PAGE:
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November 25, 2015

Three quarters of European family businesses are operating internationally, and 23% say furthering growth abroad is their top priority over the next two years, according to new research.

Three quarters of European family businesses are operating internationally, and 23% say furthering growth abroad is their top priority over the next two years, according to new research.

This is at odds with a common perception that family businesses tend to be domestically-focussed, said the KPMG report European Family Business Trends.

The report was based on research that included surveys with 125 family businesses and a further 125 high net worth individuals.

August 26, 2015

CampdenFB is carrying out an online survey as part of a special report on financing the family business in FB65.

Finance is crucial to help build successful family businesses, and although increasing numbers are looking to non-bank channels, traditional banks remain a key source of funding.

December 11, 2014

Family businesses looking to raise capital for growth are increasingly turning to self-funded expansion in order to avoid traditional banking services in the UK, new research has revealed.

Family businesses looking to raise capital for growth are increasingly turning to self-funded expansion in order to avoid traditional banking services in the UK, new research has revealed.

Family Business Survey 2014, produced by Charles Russell Speechlys and Family Business Place, found the preference for self-financed growth stemmed from real and perceived difficulties in borrowing from banks, and a general reluctance to take on debt.

June 16, 2014

European family businesses are more optimistic about their future following signs of economic recovery with the majority considering investment opportunities in their home markets.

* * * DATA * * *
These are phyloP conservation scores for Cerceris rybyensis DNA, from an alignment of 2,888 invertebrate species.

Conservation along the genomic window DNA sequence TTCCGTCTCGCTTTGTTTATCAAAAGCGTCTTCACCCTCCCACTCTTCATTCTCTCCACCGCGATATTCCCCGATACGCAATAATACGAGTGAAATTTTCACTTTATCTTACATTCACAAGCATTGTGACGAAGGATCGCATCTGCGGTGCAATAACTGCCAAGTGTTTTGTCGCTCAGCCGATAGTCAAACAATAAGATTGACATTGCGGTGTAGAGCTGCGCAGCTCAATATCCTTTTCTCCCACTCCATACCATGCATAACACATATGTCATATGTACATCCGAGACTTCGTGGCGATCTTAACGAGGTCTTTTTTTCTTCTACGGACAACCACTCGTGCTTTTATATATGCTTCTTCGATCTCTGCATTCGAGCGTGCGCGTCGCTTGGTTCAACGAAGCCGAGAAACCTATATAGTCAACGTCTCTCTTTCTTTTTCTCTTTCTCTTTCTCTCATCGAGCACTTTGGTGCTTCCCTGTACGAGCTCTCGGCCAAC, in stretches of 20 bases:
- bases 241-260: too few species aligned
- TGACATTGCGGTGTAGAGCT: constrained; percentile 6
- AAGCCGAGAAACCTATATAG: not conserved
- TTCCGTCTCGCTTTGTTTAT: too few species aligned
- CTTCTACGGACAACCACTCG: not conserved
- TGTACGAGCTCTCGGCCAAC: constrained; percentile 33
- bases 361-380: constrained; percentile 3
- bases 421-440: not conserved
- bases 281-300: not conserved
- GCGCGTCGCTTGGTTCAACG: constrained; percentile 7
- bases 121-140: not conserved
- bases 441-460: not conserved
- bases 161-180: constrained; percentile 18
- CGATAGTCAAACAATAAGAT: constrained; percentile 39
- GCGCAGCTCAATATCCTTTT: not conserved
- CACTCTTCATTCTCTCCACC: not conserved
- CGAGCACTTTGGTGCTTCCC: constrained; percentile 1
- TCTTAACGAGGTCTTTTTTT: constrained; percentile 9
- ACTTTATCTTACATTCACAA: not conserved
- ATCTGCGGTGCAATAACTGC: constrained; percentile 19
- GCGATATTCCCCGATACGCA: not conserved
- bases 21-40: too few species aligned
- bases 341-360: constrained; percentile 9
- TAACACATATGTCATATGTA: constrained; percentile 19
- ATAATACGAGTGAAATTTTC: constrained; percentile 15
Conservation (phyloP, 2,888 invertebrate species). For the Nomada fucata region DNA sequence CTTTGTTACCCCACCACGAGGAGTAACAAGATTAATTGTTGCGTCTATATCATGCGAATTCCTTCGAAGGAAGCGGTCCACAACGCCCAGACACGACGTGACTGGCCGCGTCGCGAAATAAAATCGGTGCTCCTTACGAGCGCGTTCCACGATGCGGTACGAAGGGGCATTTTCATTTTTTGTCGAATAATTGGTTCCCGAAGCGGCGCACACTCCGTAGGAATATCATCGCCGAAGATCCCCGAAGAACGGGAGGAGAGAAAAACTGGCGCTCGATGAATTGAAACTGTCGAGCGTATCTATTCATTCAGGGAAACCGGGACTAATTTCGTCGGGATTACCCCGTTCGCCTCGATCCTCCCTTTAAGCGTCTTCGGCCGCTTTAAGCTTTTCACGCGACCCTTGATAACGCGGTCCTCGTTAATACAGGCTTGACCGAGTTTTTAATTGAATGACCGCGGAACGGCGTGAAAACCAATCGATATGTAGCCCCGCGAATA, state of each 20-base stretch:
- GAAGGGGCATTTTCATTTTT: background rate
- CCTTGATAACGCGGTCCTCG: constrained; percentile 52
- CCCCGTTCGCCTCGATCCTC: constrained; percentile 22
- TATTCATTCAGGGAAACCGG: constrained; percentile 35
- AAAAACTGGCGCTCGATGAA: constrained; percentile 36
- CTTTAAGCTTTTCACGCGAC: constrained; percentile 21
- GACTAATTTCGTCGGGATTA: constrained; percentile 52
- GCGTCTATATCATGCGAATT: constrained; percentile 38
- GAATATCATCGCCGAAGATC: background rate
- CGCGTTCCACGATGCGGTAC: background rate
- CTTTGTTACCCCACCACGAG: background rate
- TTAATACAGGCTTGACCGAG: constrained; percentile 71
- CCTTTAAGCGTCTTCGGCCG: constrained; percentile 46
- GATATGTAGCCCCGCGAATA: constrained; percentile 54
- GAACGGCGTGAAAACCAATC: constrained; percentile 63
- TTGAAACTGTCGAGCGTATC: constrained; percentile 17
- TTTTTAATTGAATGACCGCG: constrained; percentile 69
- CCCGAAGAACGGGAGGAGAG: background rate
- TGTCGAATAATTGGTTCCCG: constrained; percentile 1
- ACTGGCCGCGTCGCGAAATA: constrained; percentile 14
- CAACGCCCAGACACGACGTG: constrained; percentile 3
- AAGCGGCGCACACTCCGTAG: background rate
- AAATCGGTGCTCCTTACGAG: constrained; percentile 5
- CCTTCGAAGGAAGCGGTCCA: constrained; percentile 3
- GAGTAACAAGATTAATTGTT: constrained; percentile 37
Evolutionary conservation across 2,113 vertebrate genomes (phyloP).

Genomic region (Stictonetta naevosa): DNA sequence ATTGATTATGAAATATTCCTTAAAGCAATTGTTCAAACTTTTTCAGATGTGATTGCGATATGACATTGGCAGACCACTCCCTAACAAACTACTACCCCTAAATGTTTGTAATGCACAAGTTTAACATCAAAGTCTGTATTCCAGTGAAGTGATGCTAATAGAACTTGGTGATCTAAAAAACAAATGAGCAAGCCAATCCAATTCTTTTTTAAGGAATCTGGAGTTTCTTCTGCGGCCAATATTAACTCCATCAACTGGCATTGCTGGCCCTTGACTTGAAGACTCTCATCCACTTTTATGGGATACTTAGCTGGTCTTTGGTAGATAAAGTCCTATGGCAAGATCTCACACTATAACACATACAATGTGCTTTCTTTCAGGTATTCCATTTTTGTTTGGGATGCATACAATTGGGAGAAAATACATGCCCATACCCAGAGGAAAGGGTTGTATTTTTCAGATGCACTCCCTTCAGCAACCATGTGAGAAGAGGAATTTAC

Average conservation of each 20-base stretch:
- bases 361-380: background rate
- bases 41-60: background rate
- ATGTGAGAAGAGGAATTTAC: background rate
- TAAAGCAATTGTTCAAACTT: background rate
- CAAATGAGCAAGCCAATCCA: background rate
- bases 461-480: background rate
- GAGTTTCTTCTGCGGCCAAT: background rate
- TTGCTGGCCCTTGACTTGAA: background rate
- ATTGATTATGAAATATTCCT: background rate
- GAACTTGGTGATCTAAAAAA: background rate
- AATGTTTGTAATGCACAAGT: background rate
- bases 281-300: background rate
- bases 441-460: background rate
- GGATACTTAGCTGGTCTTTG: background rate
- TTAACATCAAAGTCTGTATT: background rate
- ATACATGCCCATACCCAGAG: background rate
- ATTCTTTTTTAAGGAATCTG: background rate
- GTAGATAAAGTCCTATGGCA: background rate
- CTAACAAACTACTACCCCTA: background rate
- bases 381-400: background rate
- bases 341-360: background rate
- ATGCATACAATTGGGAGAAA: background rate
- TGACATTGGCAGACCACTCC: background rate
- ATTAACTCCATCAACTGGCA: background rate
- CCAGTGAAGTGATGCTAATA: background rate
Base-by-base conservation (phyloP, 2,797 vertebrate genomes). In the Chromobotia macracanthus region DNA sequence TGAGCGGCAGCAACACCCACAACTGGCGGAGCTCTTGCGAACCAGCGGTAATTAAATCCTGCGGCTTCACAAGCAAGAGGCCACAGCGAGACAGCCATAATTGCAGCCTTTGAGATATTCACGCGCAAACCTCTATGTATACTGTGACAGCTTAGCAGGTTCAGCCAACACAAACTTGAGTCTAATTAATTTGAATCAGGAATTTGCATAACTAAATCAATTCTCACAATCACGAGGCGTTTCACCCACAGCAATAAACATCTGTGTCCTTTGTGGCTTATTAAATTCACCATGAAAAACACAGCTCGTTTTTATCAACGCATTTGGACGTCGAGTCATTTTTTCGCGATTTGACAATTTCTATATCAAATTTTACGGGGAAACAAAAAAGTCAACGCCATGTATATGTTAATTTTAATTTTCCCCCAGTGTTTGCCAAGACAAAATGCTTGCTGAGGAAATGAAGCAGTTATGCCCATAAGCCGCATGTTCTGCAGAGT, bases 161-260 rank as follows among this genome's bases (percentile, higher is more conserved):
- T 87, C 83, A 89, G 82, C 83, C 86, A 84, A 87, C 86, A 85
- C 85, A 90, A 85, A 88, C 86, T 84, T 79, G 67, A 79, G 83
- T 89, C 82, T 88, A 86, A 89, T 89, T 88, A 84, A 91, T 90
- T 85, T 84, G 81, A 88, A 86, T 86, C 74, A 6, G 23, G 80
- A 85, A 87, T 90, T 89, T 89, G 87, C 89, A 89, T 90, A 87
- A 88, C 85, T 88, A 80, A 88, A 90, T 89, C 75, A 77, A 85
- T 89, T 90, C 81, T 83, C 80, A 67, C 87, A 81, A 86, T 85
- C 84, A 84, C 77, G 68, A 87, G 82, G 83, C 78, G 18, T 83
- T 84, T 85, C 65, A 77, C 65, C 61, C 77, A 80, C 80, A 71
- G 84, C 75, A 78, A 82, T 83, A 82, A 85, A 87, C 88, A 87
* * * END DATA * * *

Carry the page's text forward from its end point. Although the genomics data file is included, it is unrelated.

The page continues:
European family businesses are more optimistic about their future following signs of economic recovery with the majority considering investment opportunities in their home markets.

September 23, 2013

Two thirds of Australian family businesses do not have a succession plan in place despite the majority of family chief executives being over the age of 50 and nearly 20% being over the age of 65, according to a KPMG and Family Business Australia survey.

Two thirds of Australian family businesses do not have a succession plan in place despite the majority of family chief executives being over the age of 50 and nearly 20% being over the age of 65, according to a KPMG and Family Business Australia survey.

Seventy-two per cent of family businesses listed balancing family and business issues as the primary challenge for their family firm, and 67% said maintaining family ownership was a primary concern.

July 26, 2012

The digital natives of Generation Y are starting to work in their families’ businesses. And with their work ethic and understanding of social media, they’re already starting to shake things up.

They were the children born into the final decades of the 20th century. Sometimes branded Generation “me” or Generation “I”, but mostly known as Generation “Y”, they’re supposedly tech-savvy and globally focused, but also arrogant, with short attention spans, and expect to be able to have it “all” when it comes to family and work-life balance.

May 31, 2012

Family businesses are the bedrock of Canada’s strong economy, but many are “overwhelmed” by succession and governance challenges. 

Family businesses are the bedrock of Canada’s strong economy, but many are “overwhelmed” by succession and governance challenges.

August 18, 2011

Family business owners looking to pass on the business to the next-generation are concerned about their ability to handle operations, according to research by Family Business Australia and KPMG.

Family business owners looking to pass on the business to the next-generation are concerned about their ability to handle operations, according to research by Family Business Australia and KPMG.

The report, which surveyed around 700 family businesses in Australia, found almost 60% willing to sell the company if approached by a genuine buyer due to concerns about their successor’s capabilities and qualities to take over the helm.

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